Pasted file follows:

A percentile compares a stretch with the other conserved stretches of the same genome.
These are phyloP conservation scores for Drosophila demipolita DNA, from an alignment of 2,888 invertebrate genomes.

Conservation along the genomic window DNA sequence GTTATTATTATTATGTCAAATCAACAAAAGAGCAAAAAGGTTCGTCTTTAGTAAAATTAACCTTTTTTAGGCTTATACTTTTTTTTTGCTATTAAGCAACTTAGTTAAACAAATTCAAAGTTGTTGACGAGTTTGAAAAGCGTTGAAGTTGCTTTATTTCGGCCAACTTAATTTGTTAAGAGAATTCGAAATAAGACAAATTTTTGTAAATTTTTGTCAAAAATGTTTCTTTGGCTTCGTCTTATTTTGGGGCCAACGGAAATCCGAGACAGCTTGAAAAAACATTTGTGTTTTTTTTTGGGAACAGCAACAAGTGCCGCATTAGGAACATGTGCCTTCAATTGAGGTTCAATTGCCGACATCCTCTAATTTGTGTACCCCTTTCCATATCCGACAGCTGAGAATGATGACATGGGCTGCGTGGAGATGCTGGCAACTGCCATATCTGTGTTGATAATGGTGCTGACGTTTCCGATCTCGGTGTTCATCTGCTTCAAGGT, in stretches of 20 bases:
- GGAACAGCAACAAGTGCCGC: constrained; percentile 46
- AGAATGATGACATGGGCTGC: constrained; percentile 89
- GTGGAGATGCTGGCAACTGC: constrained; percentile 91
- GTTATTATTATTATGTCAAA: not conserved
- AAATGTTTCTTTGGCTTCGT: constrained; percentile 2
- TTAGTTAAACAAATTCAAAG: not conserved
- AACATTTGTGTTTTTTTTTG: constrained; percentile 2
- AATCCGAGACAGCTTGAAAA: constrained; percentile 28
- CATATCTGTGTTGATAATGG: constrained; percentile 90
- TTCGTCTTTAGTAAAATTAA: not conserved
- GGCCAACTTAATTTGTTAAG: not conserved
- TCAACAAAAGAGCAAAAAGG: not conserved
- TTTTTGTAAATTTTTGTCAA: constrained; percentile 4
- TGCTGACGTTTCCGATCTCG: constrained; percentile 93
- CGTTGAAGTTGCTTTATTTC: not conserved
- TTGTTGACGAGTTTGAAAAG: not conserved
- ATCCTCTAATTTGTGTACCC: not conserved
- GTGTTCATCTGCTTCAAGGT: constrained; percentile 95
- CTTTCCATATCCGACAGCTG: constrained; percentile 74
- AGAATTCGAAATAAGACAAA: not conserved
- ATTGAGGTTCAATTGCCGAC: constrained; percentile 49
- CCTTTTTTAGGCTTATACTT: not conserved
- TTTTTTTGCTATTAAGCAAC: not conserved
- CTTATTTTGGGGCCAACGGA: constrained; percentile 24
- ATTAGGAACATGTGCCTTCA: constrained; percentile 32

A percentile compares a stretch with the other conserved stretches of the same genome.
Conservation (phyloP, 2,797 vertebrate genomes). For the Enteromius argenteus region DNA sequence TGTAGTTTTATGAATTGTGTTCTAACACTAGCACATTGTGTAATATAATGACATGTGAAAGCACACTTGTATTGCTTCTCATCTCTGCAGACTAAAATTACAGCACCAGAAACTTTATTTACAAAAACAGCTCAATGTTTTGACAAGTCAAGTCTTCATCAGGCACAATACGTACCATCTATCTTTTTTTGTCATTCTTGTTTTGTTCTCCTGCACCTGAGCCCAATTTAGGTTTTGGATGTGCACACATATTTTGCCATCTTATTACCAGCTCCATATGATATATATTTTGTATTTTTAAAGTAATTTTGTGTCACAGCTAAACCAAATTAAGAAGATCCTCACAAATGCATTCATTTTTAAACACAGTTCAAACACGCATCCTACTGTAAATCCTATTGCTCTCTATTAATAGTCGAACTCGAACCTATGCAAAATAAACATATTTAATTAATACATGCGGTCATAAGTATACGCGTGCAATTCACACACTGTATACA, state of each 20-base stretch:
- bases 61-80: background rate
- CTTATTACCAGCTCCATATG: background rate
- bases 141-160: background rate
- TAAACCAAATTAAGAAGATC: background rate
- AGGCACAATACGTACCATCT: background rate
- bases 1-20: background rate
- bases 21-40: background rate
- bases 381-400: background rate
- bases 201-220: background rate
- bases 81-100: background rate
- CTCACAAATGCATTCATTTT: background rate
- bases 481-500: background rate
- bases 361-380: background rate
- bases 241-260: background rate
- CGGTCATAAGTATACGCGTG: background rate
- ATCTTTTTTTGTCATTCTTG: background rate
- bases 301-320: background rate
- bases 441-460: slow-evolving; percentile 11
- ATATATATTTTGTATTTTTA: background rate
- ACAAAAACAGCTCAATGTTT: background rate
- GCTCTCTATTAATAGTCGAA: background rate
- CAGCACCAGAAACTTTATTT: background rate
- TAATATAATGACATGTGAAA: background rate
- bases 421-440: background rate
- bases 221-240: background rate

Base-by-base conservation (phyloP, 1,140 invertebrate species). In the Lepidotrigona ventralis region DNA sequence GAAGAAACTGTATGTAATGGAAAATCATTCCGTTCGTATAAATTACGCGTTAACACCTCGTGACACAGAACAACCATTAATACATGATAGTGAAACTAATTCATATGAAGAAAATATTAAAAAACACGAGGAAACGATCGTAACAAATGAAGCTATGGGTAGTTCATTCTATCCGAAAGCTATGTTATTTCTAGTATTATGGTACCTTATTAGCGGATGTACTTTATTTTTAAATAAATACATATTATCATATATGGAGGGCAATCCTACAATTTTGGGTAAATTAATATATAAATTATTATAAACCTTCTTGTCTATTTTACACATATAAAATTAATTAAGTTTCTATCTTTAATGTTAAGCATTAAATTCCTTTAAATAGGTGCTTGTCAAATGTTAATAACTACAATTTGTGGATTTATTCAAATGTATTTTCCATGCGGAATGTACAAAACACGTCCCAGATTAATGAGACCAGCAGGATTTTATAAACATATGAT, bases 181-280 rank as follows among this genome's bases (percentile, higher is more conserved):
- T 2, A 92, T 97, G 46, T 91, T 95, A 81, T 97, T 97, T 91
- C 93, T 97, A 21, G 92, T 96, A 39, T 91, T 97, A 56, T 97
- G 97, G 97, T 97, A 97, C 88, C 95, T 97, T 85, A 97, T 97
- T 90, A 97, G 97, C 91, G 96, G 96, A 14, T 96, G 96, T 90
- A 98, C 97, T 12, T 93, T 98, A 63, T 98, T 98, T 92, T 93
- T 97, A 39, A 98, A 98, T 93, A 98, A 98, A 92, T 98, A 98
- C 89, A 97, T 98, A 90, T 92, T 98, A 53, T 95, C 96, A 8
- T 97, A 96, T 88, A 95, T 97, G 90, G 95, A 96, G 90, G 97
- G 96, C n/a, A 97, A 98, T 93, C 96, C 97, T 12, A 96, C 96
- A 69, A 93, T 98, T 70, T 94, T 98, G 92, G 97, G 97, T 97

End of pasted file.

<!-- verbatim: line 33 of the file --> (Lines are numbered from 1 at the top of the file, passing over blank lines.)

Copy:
- bases 141-160: background rate